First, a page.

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Django Unchained figures by NECA removed from the market

9:00 AM on 01.19.2013 // Andres Cerrato

Quentin Tarantino's latest film, Django Unchained, hasn't gone without its controversy. Although the movie has been received numerous nominations for best picture in 2012, it continues to receive criticism due to the elements of racism found in the film. As with any Tarantino film, there are toys. For the release of Django Unchained, NECA Toys grabbed the license and released 6 figures from the film. These toys were also unable to escape the controversy as due to pressure placed by various groups, they have since been removed from the marketplace.

The decision comes down from The Weinstein Company, the production company behind the film. After receiving complaints from Al Sharpton's National Action Network, the company instructed NECA to cease distribution. The President of the National Action Network detailed his reasoning as "Selling this doll is highly offensive to our ancestors and the African American community. The movie is for adults, but these are action figures that appeal to children."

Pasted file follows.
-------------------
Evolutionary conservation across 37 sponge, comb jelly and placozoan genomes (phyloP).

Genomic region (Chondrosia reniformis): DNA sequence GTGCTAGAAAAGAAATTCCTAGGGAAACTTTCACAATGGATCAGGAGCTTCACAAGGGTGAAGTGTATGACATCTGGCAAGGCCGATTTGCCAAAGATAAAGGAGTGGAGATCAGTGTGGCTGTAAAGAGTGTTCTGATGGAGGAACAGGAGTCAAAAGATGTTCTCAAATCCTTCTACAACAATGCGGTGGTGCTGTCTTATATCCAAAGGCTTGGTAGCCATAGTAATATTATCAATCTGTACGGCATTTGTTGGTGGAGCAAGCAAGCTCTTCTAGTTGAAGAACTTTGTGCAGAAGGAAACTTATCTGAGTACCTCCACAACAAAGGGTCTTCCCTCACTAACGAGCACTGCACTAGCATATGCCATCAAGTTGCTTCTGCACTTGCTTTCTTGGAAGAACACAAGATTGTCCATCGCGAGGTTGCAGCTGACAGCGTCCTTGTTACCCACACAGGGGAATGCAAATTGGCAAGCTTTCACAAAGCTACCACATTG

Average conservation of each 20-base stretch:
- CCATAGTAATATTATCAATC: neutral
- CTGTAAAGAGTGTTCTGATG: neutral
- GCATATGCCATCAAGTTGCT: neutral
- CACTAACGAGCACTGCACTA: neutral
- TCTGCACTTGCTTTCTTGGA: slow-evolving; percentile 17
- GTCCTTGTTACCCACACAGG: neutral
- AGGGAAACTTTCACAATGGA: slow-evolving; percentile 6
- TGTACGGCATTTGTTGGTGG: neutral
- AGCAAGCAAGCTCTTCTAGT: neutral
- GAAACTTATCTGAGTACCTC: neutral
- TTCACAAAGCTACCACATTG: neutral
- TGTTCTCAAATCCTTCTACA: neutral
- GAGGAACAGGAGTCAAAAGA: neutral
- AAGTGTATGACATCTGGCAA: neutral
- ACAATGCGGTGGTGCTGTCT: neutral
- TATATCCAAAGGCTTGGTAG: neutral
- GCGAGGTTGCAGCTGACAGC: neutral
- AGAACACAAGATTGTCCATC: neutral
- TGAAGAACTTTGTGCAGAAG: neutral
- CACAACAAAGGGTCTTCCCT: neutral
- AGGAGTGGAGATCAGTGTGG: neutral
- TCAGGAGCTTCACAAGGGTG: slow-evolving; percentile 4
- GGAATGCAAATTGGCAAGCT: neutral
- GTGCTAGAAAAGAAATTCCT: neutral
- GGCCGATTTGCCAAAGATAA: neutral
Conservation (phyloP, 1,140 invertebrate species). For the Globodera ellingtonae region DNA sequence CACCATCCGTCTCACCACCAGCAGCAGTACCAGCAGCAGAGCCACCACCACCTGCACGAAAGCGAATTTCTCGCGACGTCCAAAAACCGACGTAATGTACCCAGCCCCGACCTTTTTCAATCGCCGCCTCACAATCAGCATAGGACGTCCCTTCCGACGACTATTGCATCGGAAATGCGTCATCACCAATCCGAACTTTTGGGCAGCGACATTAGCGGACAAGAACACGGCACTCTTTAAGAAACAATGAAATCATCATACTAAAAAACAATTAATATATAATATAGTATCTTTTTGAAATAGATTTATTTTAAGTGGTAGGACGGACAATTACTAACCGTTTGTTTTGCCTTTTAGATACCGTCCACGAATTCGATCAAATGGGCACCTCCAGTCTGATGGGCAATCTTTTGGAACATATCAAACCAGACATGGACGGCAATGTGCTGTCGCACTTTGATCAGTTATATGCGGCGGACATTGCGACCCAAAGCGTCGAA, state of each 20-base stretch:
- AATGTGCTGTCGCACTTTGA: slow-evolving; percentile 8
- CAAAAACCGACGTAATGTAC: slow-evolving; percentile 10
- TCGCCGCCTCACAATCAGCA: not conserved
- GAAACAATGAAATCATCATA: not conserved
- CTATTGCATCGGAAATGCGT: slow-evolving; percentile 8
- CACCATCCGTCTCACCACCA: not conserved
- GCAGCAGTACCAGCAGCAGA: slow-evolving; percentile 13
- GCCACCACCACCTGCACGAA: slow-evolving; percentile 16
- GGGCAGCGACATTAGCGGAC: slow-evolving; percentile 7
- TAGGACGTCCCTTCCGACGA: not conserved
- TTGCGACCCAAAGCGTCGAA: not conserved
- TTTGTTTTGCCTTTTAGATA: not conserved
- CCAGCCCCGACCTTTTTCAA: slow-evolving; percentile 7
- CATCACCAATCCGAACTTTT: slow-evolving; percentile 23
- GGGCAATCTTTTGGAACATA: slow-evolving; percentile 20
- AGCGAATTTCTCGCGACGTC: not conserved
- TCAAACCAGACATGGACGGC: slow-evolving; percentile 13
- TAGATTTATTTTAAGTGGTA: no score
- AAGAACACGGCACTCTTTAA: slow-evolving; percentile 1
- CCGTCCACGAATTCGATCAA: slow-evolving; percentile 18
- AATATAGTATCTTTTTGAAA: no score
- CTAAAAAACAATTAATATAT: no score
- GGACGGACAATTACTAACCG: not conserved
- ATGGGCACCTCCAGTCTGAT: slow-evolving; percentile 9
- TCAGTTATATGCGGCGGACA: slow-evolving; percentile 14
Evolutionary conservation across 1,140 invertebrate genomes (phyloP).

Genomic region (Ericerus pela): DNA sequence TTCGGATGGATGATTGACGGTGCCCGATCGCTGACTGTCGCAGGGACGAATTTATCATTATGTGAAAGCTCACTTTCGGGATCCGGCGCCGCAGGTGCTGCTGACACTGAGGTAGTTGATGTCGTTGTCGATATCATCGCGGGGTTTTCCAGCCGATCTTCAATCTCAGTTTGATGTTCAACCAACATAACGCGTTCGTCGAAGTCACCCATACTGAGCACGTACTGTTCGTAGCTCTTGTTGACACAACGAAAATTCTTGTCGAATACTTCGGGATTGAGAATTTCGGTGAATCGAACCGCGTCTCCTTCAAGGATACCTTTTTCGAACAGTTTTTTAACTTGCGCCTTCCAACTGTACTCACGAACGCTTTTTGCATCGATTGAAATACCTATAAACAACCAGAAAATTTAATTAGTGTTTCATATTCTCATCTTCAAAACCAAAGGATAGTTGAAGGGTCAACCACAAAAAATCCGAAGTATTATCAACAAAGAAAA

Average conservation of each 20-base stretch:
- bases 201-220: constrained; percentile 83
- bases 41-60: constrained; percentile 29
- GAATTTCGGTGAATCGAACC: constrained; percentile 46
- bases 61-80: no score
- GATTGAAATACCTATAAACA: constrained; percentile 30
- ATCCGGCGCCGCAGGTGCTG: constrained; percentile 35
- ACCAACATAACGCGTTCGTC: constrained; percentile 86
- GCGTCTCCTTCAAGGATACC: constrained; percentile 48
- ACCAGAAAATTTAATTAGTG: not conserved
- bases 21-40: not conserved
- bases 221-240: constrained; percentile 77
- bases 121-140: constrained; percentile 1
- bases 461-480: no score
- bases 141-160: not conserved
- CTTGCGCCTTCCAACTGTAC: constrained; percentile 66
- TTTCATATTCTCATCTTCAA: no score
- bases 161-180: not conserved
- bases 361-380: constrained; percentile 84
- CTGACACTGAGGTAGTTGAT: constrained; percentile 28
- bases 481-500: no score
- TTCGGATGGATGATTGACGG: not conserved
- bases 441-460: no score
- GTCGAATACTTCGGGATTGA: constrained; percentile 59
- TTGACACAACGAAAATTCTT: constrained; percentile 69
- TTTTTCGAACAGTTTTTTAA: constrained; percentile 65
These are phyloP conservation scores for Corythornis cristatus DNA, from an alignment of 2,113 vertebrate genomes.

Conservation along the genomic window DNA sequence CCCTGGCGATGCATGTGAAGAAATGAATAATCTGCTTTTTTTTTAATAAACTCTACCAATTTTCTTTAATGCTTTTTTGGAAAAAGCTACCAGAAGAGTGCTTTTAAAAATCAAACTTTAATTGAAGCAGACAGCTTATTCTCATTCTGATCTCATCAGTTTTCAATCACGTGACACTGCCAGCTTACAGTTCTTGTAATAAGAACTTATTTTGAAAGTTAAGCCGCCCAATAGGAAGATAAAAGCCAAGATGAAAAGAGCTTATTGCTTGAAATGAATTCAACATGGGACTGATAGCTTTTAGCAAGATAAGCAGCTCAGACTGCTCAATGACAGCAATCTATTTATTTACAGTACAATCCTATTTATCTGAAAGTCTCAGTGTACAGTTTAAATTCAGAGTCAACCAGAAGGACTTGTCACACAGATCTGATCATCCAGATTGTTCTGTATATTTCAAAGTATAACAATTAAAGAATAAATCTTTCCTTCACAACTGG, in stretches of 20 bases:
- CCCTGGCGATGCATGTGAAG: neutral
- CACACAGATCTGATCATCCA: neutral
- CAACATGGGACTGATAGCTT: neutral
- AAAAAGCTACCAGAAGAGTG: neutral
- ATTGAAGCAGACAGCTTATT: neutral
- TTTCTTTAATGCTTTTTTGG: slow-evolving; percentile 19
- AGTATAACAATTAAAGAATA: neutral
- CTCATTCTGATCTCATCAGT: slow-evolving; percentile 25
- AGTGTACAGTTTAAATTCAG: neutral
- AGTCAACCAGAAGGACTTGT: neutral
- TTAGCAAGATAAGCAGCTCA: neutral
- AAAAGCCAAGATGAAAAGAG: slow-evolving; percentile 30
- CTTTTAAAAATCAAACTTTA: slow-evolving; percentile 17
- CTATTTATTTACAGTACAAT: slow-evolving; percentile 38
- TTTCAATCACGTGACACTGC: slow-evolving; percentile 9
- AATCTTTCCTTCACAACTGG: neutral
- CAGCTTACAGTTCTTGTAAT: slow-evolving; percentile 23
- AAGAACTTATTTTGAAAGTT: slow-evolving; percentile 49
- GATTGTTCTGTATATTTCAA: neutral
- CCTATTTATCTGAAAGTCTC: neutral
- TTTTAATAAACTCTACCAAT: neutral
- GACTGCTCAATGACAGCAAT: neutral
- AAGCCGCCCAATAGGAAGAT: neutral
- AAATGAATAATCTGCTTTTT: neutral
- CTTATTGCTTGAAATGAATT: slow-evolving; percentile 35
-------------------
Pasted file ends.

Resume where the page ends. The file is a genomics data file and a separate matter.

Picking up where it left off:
What strikes me here is the defense of children. Whenever a toy intended for an older audience is made, children are brought up because all toys invariably appeal to children. NECA states that its Django figures were intended for those 17 and older, just as the film was, but that does not factor in to anyone's reaction to this. It's not the first time we've had to tackle this issue at Tomopop as this exact thing happened with toys from the Showtime series Dexter. The toys in this case don't really appeal to what is typical to attract children to it. The style used in these figures is pegged squarely at adults and vintage collectors who remember this type of figure.

In the case of Django however, the issue is race which makes this matter all the more complicated. As it is a toy, people have projected their views of the film onto the toy. I do not believe in any sense that a child would act out slavery actions because of these figures, but I understand those in the community who do not want such a dark part of our history trivialized as a children's playtime activity. As to what this action has done, it's only lining the pockets of those willing to sell their purchased Django figures. Figures are currently averaging $300 on eBay, and yes, those are with competitive bids. 

Feel free to share your own thoughts in the comments.

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